Over the years, I have noticed how my writing has changed and improved with more practice. By no means is it amazing or “perfect”, but I definitely feel more confident in my scientific writing and realise some of the common mistakes I used to make. Going in to the second year of my PhD and having recently published my first, first author paper, I wanted to reflect and share on my writing progress and some tips and advice from others and of my own on how to write a scientific article for a journal.
Title and Abstract
Your title and abstract are the first things the reviewers and the audience of the journal are going to see. Make the title punchy and to-the-point, clearly highlighting what the research is about. Follow the format of putting the outcome of interest first, followed by exposure, population and finally study design. Your abstract must attract the reader to the read the full article. Make it clear, sound positive and avoid empty statements. Remember abstracts are usually 250-300 words, depending on the journal, which really isn’t a lot so make it succinct. Add in the key points- few sentences for background, research gap and aim of the study, followed by the methods summarising key techniques used, then the key results of the study which align with the research aim, and finally a few sentences discussing the implications and recommendations. Avoid too many abbreviations.
Make it clear and to the point
I remember during my undergrad years my essays used to contain a lot of wishy-washy statements, longing out sentences which didn’t add anything important or answer the research question. Cut out unnecessary adjectives and English language techniques. This is a scientific article which should be clear and to-the-point, no one is looking out for metaphors or alliteration. Sentences which don’t add anything important to the article, remove them. Have short sentences with single concepts and use short paragraphs. Watch out for repeating statements, it is very easy to do without noticing but once you have made a statement or point, you do not need to keep repeating it. I used to make the common mistake of repeating things in the conclusion, but actually the conclusion should not be a recap of your article, it should add something new whilst summarising the key findings.
Avoid filler words
Some phrases may sound fancy but are just using up crucial words in your article. Things like “in order to…” can be written as just “to…”. Instead of “a number of…” use “few”, “many” or “several”. This is something I am still guilty of, but a few edits and drafts make sure I pick up on these unnecessary words.
Most often, scientific articles are written in the past tense. This is something I still forget and always have to go through and edit. You are writing about what you have already done. Only use present tense in the discussion when discussing how your results fit in the current literature. And future tense should be used for the conclusion when you state what future research plans are.
High Quality Figures & Tables
Your figures and tables should be standalone- when someone reads a figure or table they should be able to tell exactly what it means without reading the results section. Therefore, they should be of high quality which makes a difference in how good your paper is. Articles with clear figures and tables are more likely to be accepted. Remember to add abbreviations used as a footnote of the figure or table and don’t make it too overcrowded. Play around with different formatting to see which looks best and is easier for the reader to understand. Maybe use more than one table or figure to make it less crowded? But remember, journals have different figure and table limits so make sure you check this, it is usually around 4-6 but can vary!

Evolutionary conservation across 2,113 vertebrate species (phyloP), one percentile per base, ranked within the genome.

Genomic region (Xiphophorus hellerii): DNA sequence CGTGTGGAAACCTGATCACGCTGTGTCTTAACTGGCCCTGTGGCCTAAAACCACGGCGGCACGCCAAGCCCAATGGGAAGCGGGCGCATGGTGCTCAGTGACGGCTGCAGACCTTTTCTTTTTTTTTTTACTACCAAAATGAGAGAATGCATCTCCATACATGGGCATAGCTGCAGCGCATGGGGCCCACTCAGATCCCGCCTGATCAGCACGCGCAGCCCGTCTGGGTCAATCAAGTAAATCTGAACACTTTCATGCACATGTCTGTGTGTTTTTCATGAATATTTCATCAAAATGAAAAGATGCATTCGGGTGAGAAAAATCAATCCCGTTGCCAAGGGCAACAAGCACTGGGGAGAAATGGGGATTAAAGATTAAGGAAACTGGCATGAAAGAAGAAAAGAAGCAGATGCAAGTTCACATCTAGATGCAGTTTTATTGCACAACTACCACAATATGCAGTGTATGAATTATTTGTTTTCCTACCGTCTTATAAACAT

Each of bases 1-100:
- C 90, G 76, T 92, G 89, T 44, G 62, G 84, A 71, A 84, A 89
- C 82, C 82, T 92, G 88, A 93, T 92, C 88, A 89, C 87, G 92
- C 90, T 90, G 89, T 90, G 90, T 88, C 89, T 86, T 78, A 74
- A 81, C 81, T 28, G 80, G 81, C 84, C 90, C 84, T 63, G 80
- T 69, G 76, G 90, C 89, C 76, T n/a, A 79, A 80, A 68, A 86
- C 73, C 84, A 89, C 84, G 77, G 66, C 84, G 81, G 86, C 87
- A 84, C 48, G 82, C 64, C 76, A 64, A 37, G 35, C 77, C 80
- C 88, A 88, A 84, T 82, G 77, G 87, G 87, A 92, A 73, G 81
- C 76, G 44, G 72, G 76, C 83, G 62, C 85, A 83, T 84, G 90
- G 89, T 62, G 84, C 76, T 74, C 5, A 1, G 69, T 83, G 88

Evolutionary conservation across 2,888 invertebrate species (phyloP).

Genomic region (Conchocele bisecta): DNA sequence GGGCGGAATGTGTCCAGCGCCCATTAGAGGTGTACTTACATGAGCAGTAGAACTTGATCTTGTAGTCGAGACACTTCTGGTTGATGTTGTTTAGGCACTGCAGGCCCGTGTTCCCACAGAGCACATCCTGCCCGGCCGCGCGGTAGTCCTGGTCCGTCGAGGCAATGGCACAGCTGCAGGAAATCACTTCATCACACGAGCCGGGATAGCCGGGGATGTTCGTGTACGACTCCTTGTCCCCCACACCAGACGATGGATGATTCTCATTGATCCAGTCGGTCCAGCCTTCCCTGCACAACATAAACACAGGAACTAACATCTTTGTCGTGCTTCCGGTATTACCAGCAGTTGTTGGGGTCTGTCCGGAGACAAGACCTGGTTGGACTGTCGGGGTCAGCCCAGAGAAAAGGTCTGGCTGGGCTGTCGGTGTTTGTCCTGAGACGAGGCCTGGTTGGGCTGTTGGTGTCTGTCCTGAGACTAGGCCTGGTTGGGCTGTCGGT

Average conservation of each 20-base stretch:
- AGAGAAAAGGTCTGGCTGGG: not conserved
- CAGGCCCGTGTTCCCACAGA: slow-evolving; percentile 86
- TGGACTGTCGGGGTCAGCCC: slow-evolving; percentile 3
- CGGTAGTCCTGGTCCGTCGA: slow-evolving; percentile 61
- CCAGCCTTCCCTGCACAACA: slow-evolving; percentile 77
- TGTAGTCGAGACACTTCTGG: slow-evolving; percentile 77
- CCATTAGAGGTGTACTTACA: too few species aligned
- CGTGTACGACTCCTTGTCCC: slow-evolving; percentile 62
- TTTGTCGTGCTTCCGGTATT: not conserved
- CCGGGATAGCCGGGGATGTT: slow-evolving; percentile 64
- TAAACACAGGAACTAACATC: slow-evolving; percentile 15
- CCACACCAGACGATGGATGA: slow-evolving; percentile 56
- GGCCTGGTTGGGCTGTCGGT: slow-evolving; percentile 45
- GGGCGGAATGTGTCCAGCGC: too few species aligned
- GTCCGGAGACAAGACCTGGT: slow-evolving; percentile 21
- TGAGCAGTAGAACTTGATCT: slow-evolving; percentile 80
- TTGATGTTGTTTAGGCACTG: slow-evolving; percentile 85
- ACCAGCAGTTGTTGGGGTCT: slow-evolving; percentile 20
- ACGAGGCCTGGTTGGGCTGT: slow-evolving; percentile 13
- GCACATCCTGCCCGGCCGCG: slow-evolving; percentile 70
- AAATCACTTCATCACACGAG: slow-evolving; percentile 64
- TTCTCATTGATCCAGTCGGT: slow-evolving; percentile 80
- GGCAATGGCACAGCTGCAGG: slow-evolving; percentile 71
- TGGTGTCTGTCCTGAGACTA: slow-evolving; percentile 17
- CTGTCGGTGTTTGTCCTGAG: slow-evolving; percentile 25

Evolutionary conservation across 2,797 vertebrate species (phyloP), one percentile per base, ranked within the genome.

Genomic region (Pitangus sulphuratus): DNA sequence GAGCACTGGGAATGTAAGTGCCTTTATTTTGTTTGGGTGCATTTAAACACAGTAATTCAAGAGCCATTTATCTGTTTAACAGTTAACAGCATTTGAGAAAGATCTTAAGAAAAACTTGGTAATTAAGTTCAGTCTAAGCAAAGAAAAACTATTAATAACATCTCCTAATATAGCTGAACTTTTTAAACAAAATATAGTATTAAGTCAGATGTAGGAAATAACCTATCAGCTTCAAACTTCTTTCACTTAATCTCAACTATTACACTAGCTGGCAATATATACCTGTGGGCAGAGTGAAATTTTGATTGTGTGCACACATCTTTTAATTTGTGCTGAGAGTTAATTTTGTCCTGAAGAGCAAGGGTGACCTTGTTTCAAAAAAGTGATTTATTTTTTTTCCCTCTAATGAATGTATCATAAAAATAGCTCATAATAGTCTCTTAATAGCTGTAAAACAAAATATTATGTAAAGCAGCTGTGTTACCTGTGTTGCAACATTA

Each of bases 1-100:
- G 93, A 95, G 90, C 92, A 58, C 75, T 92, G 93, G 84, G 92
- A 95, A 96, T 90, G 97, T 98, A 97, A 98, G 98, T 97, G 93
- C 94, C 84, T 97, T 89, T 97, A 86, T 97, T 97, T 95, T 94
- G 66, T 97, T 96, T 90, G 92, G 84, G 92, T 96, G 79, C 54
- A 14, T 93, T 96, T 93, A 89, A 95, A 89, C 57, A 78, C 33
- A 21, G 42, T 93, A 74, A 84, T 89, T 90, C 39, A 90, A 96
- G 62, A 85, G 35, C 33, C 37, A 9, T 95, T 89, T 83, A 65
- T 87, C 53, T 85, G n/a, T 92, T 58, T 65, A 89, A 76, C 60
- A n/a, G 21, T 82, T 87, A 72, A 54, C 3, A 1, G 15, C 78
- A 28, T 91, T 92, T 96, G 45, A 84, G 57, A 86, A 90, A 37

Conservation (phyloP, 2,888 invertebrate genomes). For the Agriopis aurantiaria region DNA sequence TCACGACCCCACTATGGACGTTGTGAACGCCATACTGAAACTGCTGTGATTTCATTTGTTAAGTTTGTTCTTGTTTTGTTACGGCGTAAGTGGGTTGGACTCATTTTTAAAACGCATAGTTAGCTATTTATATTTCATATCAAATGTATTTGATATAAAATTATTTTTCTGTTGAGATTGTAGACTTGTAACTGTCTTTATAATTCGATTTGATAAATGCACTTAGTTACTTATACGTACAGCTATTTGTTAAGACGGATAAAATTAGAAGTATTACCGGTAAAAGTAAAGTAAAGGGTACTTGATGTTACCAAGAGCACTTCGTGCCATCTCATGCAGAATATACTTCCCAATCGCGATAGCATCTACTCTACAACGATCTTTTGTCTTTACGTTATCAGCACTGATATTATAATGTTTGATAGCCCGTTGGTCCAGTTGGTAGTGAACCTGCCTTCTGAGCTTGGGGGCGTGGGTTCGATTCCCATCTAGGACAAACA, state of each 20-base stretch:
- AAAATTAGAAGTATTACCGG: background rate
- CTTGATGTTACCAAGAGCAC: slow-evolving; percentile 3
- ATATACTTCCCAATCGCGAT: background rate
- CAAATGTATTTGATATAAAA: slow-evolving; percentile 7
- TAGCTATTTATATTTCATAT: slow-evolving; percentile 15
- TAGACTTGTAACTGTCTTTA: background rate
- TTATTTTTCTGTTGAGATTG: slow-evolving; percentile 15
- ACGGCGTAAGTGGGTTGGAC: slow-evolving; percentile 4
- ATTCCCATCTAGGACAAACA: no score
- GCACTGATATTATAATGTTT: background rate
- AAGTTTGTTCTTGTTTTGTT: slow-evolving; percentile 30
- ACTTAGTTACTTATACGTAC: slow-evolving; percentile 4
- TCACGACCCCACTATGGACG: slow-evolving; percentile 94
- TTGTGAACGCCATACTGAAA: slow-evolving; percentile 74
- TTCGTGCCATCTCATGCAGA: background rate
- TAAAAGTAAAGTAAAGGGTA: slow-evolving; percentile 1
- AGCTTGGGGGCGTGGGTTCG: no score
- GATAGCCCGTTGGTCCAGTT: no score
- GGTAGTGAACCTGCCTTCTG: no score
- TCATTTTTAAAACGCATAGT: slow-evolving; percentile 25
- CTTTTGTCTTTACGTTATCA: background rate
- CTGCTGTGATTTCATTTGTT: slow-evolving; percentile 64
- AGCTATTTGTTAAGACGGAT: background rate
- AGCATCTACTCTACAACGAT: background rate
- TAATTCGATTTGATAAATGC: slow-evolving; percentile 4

Results should tell a story
Your results section should be structured logically so it tells a story. You should have enough results to support your conclusion. Check if each of your results adds something to the article in terms of answering the research question. It’s easy and common to add in a huge amount of results just because you have them but some don’t actually help answer the research question. Your results should match up with each of your objectives, hence, use your objectives as a guide for what results you need to include.
Over emphasising non-significant results
This is something I did a lot during my Masters research. I got a lot of non-significant results in my Masters research and I thought the only way to counter this was to over emphasise them in the results and discussion and show the importance and reasons behind it being non-significant. In reality, if a result is non-significant, it is still a very important result and must be included in your results and discussion, but don’t try to make it into something it is not.
Check the reference style required by the journal. For scientific articles it is usually Vancouver or Harvard, but some journals may insist on one over the other, or a different type of referencing style. Try to always include references from high quality and impact journals or official websites. Try not to reference from random unknown websites or blogs or journals that are not peer reviewed. Also make sure your reference are as up-to-date as possible. And remember you do not need to have loads of references! I used to think the more references the better during my undergrad, but actually using irrelevant references looks bad in your writing. Write what you know and then cite the text using key references.